Michael looks at his roommate, Evan, snakes a joint under his nose and proclaims, “This is the sweet smell of staying my ass at home.” And so begins a short but sweet 15 minute episode of Roaring 20s, the project from CofC grad and former Charleston stand up Evan Berke.

Roaring 20s is, like the name suggests, about a group of 20-somethings in New York City. The first episode, “Crushing It,” introduces roommates Evan (Berke), a naive recent college grad, and Michael (Desmonde Thorne, who is also the co-creator), a gay African-American man living off of his couch and his family’s wealth. Evan, new to a corporate job, heads to an office party held in a dimly lit bar. There he is greeted by co-workers Julie, Leeza, an aspiring filmmaker, and Sean, the office sleazeball. The night proceeds as most drinking-to-excess nights do, with Julie and Leeza reminding Evan that he’s due in the office early the next morning with the revised budget sheet.

Similar in tone to Workaholics and Parks and Rec, the show often has a comedic-skit feel to it. Although Berke says that Roaring 20s is a show “the public doesn’t know they want yet,” he admits that, “Episode one is not perfect. It’s not the best content, but it’s a starting point.”

Like countless others before him, Berke draws heavily from life in the Big Apple. “Everyone experiences New York differently depending on where you come from, the opportunities you’ve been given, what motivates you, and what your day-to-day life is like,” he says, adding that the characters in Roaring 20s are inspired by the people he has met while walking the streets of New York City.

So how does a former Charleston stand up become a web series producer? Berke says that he started in the stand up world because of its accessibility. “All you need is yourself,” he says. But after putting together some comedy shows in Charleston and attending New York City’s Upright Citizens Brigade — the Holy Grail of comedy troupes — Berke realized that he wanted to showcase his talent, and the talent of others, in a way that wasn’t stand up or improv.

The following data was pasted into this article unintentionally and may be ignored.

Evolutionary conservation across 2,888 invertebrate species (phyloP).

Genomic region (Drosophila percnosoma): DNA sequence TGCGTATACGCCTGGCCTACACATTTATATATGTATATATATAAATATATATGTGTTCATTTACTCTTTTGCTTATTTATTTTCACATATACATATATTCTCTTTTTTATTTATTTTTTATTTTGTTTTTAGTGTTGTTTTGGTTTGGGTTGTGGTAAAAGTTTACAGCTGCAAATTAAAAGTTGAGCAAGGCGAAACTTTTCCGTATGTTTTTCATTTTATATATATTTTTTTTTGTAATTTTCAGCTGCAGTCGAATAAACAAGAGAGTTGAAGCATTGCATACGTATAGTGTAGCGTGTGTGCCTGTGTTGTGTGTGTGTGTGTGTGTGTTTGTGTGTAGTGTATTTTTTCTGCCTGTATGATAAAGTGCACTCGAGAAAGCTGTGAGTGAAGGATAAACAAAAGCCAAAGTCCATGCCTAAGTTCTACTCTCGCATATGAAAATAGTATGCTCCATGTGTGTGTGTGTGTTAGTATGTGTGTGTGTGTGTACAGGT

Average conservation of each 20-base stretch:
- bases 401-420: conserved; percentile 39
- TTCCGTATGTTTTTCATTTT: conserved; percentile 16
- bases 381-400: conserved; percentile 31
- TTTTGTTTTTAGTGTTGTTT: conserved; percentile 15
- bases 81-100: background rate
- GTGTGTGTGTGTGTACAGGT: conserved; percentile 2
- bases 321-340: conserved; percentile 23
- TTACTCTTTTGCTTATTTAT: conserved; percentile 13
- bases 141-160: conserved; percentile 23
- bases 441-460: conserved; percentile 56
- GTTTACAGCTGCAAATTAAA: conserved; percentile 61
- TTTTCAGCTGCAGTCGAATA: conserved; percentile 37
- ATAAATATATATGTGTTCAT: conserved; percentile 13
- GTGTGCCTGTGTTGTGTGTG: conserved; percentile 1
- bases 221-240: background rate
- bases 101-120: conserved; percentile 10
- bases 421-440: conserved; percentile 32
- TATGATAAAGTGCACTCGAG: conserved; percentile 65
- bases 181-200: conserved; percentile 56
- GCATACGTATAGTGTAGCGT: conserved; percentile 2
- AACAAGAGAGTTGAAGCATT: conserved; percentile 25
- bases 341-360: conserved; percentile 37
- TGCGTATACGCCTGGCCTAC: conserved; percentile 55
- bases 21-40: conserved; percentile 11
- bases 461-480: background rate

Which brings us to Derek Humphrey, another former Charleston comedian. Berke and Humphrey met at Upper Deck years ago, and after moving to New York separately from one another, they stayed in touch. Eventually Berke asked Humphrey for some assistance with Roaring 20s.

Humphrey, who used to do improv at Theatre 99 and plays a “typical New York bartender” in the show, says that he helped creatively set the tone for Roaring 20s. Even though he and Berke are 10 years apart in age, the two make a good team. Humphrey says, “Evan is mature and I’m young at heart — at least that’s what every girl who’s ever dumped me said.”

“New York is it’s own place,” says Humphrey, discussing the city’s effect on his comedy. While he says that he was a “party guy” in Charleston in his 20s, the Lowcountry simply doesn’t compare to NYC. “It [New York] helps mold you for years to come,” he says.

Berke says that he wanted to include comedians not only to give them a platform for getting their names out there, but also because they give “raw performances.”

“They say lines with a certain emotion while actors and actresses can overact,” he says. Humphrey, for one, appreciates the free reign Berke and Thorne give him and the actors, with several, including Humphrey, improv-ing their own lines.

And although Roaring 20s features plenty of New York City street scenes, Berke says that the series could really be set in any city in America. If you’d like to hear Berke’s stand up for yourself, head to his show at Redux on Oct. 8 and JAIL BREAK on Oct. 10.

Roaring 20s aired on Sep. 15 on Vimeo.

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